November 29, 2011

I have a love hate relationship with Woody Allen. 98% of his movies are exactly the same. Neurotic Jew, (who’s currently seeing an analyst to “deal with it”) rants about current life happenings to his muse-girlfriend. Usually, there’s not a lot wrong with that, because his muse girlfriends are often really gorgeous, so they detract from any lack of interesting plot. “RANT RANT RANT DIANE KEATONS BOOBIES RANT RANT RANT.” (Actually, I’m not sure she was ever nude in a Woody Allen movie…)(Whatever.)

I used to whine about the homogeny of his films until my boss brought up a good point: “Authors are lucky if they have one really great piece of work. He’s got about five, which is really astonishing when you think about it.” True. (I love my job sometimes.)

I started this post on Thanksgiving, and I was going to write about how I’m thankful for this movie, because no matter what, it’s always perfect, it always concludes in the same perfect tied up like a present bow way, everyone ends up where they need to be… Then, maybe delve  into the coincidence of one of my best friends being named Hannah, and being thankful that there are people that tolerate my punkass…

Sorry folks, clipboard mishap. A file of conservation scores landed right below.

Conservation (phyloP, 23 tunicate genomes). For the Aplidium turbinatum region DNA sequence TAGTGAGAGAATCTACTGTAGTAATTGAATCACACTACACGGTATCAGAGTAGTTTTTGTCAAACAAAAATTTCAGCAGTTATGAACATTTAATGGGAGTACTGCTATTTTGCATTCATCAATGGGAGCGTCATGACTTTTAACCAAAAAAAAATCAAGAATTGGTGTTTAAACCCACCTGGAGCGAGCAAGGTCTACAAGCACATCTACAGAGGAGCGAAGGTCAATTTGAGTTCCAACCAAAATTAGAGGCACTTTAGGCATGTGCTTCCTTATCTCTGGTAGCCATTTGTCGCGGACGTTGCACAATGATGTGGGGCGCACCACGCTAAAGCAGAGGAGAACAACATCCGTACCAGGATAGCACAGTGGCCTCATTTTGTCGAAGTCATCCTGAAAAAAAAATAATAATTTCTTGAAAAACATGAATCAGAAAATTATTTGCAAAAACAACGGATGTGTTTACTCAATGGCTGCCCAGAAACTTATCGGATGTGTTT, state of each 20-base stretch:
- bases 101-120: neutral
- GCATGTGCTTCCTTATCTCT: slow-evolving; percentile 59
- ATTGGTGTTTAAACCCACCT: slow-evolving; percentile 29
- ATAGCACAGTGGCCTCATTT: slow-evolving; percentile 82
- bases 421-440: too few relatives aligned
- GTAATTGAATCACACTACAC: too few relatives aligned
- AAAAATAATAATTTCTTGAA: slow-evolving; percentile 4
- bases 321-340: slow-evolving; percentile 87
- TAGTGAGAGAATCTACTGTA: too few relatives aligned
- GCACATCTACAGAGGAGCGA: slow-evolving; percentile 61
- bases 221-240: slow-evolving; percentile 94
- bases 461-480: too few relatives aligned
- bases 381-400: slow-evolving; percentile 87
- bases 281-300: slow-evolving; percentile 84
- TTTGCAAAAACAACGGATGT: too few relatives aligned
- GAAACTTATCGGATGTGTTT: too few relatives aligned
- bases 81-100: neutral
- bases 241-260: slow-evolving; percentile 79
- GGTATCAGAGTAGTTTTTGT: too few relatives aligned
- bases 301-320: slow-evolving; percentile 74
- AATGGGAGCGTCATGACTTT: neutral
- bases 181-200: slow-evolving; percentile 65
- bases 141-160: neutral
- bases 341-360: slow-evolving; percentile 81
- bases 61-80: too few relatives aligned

Really though, this Thanksgiving, I’m thankful that some people really understand Chekhov. I’m thankful that quiet, character driven films exist, (though they seem to be much less popular), and I’m thankful that I get to read a bunch of drivel at work so I can appreciate what’s really good. I’m also thankful that Dianne Wiest won an Academy Award for this movie because she was fucking brilliant. (Ughhh the last scene just kills me every time.)

I’m also super thankful for my BFF Hannah, (and my other BFF’s Fif, and Aleena) because I really can’t think of a reason to keep me around, but they seem to think I’m sort of worthwhile 😛

That said, if you haven’t seen this movie, see it.

Here are some of my other favorite quiet character movies:

Judy Berlin (Dir: Eric Mendelsohn, 2000.)(Super hard to find, download it here.)

Bande a Part (Dir: Jean-Luc Godard, 1964)

Harold and Maude (Dir: Hal Ashby, 1971)

Ali: Fear Eats the Soul (Dir: Rainer Werner Fassbinder, 1974)

Ordinary People (Dir: Robert Redford, 1980)

Rabbit Hole (Dir: John Cameron Mitchell, 2010)

Happy Birthday, Gemini (Dir. Richard Benner, 1980)

State and Main (Dir. David Mamet, 2000)

Adaptation (Dir. Spike Jonze, 2002) <- Not sure this one counts, I just really like Charlie Kaufman (/HIPSTER.)


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